Given their versatile cellular and molecular functions, it is no surprise that lncRNAs are involved in many essential physiological processes such as genomic imprinting and differentiation, as well as in the pathogenesis of diseases such as cancer, neurodegenerative disorders, and metabolomic diseases [31,32,33].

LncRNAs in hematopoiesis and AML

Hematopoietic differentiation is a tightly regulated, hierarchically ordered process coordinated by the expression of specific gene programs. Numerous lncRNAs have been characterized in the context of hematopoiesis including lncRNAs that are involved in hematopoietic fate decision and lncRNAs whose deregulation contributes to the malignant transformation of hematopoietic progenitor cells [34]. Recent studies identified unique stage- and lineage-specific lncRNA signatures in distinct blood cell populations indicating an important contribution of lncRNAs to the homeostasis and regulation of hematopoiesis [3, 35, 36]. Here, we review a selection of well-characterized lncRNAs that are involved at different levels of hematopoietic differentiation.

Fetal lncRNA H19 is one of the best-characterized lncRNAs in embryonic development and tumorigenesis. Physiologically downregulated after birth, H19 is expressed in almost every type of human cancer [37, 38]. During embryonic development, the lncRNA facilitates the transition from endothelial cells to hematopoietic stem cells (HSCs), whereas in adult hematopoiesis, it is essential for maintaining HSC quiescence, thereby regulating the long-term homeostasis of HSCs [39, 40]. In addition, H19 is overexpressed in AML and correlates with poor prognosis. In vitro knockdown of H19 leads to decreased proliferation and increased apoptosis in AML cell lines — further supporting its potential oncogenic effect in AML [41]. Another example of a lncRNA implicated in HSC homeostasis is LncHSC-2, a nuclear lncRNA, which is expressed in HSCs and hematopoietic progenitors [42]. LncHSC-2 regulates long-term self-renewal and lymphoid differentiation of HSCs by binding to Tcf3, a transcription factor that is essential for HSC proliferation and differentiation into myeloid-lymphoid progenitor cells [42].

In addition to these and other mechanistically studied examples of lncRNAs involved in HSC maintenance and maturation, several comprehensive transcriptomic studies identified hundreds of lncRNAs enriched in HSCs that are co-expressed with lineage-specific transcription factors, indicating that lncRNAs represent another important layer of the complex regulatory network that tunes hematopoietic differentiation [35, 36, 42]. Accordingly, lncRNAs are specifically enriched and functionally relevant not only in the context of HSCs but also in hematopoietic progenitor cell populations and mature blood cell populations. For instance, lncRNA HOTAIRM1 is highly expressed during granulocytic differentiation and contributes to the modulation of target genes in cis and in trans that are essential for proper myelopoiesis [43].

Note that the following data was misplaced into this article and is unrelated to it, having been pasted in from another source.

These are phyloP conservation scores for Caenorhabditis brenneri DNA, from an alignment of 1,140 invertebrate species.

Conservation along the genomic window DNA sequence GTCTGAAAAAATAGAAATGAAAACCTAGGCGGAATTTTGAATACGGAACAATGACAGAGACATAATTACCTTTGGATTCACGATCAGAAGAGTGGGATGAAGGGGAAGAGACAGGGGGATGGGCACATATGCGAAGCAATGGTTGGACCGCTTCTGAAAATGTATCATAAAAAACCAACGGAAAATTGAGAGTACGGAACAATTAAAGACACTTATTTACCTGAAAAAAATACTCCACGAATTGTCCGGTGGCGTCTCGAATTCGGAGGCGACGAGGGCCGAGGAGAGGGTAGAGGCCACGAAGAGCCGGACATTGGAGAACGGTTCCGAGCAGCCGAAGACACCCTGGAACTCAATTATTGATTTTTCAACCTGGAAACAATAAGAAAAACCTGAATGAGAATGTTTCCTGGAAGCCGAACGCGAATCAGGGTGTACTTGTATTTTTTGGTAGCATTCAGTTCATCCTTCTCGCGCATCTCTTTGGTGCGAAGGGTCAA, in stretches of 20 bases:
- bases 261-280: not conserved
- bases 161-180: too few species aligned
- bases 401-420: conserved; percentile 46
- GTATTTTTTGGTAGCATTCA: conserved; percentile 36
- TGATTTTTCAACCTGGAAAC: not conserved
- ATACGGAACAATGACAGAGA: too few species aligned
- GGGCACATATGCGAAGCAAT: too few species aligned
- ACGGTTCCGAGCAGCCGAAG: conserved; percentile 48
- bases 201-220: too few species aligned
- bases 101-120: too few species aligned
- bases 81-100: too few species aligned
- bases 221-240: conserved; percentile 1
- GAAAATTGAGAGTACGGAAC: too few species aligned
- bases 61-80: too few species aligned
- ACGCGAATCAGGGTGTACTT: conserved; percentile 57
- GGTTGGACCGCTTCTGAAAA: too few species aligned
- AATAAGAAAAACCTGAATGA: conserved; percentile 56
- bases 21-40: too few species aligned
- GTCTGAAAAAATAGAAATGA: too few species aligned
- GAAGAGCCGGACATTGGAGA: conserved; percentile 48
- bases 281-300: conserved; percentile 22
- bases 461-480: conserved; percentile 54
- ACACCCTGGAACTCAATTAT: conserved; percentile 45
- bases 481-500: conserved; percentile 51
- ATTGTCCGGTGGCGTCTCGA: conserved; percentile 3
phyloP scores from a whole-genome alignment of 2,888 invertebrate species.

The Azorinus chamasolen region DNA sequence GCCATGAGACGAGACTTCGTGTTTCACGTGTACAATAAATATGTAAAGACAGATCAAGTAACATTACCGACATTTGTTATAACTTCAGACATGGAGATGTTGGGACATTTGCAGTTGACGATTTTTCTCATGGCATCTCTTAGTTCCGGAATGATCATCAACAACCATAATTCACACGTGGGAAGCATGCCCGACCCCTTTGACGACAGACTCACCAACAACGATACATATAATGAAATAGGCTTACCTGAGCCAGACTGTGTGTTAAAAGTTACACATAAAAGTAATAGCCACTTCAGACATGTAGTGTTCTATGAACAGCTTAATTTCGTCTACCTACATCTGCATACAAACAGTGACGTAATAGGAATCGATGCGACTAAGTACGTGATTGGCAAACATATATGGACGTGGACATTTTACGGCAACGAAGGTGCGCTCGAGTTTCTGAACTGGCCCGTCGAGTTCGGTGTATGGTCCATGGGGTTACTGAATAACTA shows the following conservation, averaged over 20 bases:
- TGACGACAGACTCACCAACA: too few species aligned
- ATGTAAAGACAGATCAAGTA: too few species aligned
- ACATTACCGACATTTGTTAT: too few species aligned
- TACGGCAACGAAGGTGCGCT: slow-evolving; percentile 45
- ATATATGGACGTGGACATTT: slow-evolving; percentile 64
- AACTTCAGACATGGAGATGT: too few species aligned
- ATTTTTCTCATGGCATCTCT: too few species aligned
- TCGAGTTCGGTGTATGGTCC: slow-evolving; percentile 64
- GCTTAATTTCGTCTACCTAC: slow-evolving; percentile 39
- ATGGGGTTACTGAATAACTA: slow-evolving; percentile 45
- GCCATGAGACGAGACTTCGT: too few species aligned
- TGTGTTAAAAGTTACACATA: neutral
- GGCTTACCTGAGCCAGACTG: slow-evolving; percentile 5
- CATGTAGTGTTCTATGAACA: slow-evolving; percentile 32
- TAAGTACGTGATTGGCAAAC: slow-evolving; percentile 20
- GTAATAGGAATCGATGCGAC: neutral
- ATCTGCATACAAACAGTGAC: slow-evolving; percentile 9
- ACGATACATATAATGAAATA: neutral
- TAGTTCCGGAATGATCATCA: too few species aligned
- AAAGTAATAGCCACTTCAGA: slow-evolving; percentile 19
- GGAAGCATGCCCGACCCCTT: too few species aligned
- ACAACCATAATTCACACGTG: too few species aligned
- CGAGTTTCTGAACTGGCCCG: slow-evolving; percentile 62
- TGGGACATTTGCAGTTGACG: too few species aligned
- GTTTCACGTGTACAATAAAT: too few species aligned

LINC00173 is another example of a lncRNA that is essentially involved in myeloid differentiation. We identified LINC00173 to be specifically expressed in mature granulocytes [3]. Upon knockdown in hematopoietic stem and progenitor cells (HSPCs), granulocytic differentiation and phagocytic capacity are impaired, whereas the erythroid lineage remained unaffected. Further analyses revealed a direct interaction between LINC00173 and PRC2, as well as differential H3K27 trimethylation at the promoter regions of genes involved in stemness, megakaryopoiesis, and erythropoiesis [3].

During erythroid differentiation, lncRNA EPS is enriched only in erythroid progenitor cells and promotes terminal erythrocytic differentiation by repressing pro-apoptotic pathways [44]. Within the lymphoid lineage, numerous lncRNAs that regulate differentiation and contribute to the immune response have been described. An example is lncRNA NeST, which is specifically expressed in CD4+ T-helper 1 cells and regulates the transcription of inflammatory genes through recruiting histone methyltransferase complexes [45, 46].

Dysregulation of the hematopoietic system results in uncontrolled proliferation of immature progenitor cells and in a block of proper differentiation, ultimately leading to the development of leukemia. Several lncRNAs have been shown to contribute to leukemogenesis [34]. In addition, lncRNAs may also serve as biomarkers or predictive factors in this disease [34]. It has been demonstrated that specific lncRNA expression profiles can be utilized to distinguish between different known molecular and cytogenetic AML subgroups and may serve as independent predictors of clinical outcome [47]. Using several examples, we illustrate different functions that have been described for individual lncRNAs in AML. We also briefly discuss lncRNA loci that may have functional consequences in AML cells independent from the encoded transcripts.

The lncRNA HOTAIR is highly expressed in AML and serves as a predictor for poor clinical outcome [48]. In vitro studies in primary AML blasts suggest an oncogenic function of HOTAIR, where it supposedly acts as a decoy for the tumor-suppressive microRNA miR-193a [48]. An alternative mode of action has also been described, where HOTAIR exerts its oncogenic effect in AML through EZH2-mediated epigenetic silencing of the tumor suppressor gene p15 [49].